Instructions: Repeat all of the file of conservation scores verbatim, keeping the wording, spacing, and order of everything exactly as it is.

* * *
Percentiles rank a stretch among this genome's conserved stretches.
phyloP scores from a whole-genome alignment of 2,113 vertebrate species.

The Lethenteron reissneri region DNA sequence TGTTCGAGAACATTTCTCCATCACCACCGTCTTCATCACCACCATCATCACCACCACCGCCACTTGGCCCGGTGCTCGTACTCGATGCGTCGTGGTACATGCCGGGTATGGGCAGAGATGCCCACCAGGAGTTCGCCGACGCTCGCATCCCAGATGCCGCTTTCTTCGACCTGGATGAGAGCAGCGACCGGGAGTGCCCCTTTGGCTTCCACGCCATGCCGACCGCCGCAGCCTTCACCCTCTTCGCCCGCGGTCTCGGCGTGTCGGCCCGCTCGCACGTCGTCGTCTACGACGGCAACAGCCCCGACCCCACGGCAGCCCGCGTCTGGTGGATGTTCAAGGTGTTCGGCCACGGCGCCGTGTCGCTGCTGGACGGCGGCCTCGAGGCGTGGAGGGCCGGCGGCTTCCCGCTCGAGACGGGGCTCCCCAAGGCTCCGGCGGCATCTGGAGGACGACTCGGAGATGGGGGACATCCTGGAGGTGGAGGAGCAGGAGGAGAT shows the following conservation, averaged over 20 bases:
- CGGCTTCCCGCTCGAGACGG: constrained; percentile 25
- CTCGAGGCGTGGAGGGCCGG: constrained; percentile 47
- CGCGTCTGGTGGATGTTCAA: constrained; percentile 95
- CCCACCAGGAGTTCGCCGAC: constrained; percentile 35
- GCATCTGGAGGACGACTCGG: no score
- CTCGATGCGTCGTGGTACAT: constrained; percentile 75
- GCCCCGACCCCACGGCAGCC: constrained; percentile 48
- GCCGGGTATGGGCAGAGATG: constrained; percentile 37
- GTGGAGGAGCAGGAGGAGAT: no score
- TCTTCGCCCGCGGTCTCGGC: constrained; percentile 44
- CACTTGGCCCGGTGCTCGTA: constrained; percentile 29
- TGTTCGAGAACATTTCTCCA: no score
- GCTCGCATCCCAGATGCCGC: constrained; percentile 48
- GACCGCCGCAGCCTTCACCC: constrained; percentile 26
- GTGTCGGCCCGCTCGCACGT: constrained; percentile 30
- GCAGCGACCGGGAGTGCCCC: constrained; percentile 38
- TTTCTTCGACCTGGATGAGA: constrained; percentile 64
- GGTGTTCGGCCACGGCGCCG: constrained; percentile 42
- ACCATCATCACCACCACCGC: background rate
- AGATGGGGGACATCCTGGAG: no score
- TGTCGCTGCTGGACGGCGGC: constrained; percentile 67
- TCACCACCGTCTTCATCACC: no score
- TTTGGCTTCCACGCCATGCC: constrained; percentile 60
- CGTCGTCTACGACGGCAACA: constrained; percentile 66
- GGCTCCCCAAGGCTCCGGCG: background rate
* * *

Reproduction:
Percentiles rank a stretch among this genome's conserved stretches.
phyloP scores from a whole-genome alignment of 2,113 vertebrate species.

The Lethenteron reissneri region DNA sequence TGTTCGAGAACATTTCTCCATCACCACCGTCTTCATCACCACCATCATCACCACCACCGCCACTTGGCCCGGTGCTCGTACTCGATGCGTCGTGGTACATGCCGGGTATGGGCAGAGATGCCCACCAGGAGTTCGCCGACGCTCGCATCCCAGATGCCGCTTTCTTCGACCTGGATGAGAGCAGCGACCGGGAGTGCCCCTTTGGCTTCCACGCCATGCCGACCGCCGCAGCCTTCACCCTCTTCGCCCGCGGTCTCGGCGTGTCGGCCCGCTCGCACGTCGTCGTCTACGACGGCAACAGCCCCGACCCCACGGCAGCCCGCGTCTGGTGGATGTTCAAGGTGTTCGGCCACGGCGCCGTGTCGCTGCTGGACGGCGGCCTCGAGGCGTGGAGGGCCGGCGGCTTCCCGCTCGAGACGGGGCTCCCCAAGGCTCCGGCGGCATCTGGAGGACGACTCGGAGATGGGGGACATCCTGGAGGTGGAGGAGCAGGAGGAGAT shows the following conservation, averaged over 20 bases:
- CGGCTTCCCGCTCGAGACGG: constrained; percentile 25
- CTCGAGGCGTGGAGGGCCGG: constrained; percentile 47
- CGCGTCTGGTGGATGTTCAA: constrained; percentile 95
- CCCACCAGGAGTTCGCCGAC: constrained; percentile 35
- GCATCTGGAGGACGACTCGG: no score
- CTCGATGCGTCGTGGTACAT: constrained; percentile 75
- GCCCCGACCCCACGGCAGCC: constrained; percentile 48
- GCCGGGTATGGGCAGAGATG: constrained; percentile 37
- GTGGAGGAGCAGGAGGAGAT: no score
- TCTTCGCCCGCGGTCTCGGC: constrained; percentile 44
- CACTTGGCCCGGTGCTCGTA: constrained; percentile 29
- TGTTCGAGAACATTTCTCCA: no score
- GCTCGCATCCCAGATGCCGC: constrained; percentile 48
- GACCGCCGCAGCCTTCACCC: constrained; percentile 26
- GTGTCGGCCCGCTCGCACGT: constrained; percentile 30
- GCAGCGACCGGGAGTGCCCC: constrained; percentile 38
- TTTCTTCGACCTGGATGAGA: constrained; percentile 64
- GGTGTTCGGCCACGGCGCCG: constrained; percentile 42
- ACCATCATCACCACCACCGC: background rate
- AGATGGGGGACATCCTGGAG: no score
- TGTCGCTGCTGGACGGCGGC: constrained; percentile 67
- TCACCACCGTCTTCATCACC: no score
- TTTGGCTTCCACGCCATGCC: constrained; percentile 60
- CGTCGTCTACGACGGCAACA: constrained; percentile 66
- GGCTCCCCAAGGCTCCGGCG: background rate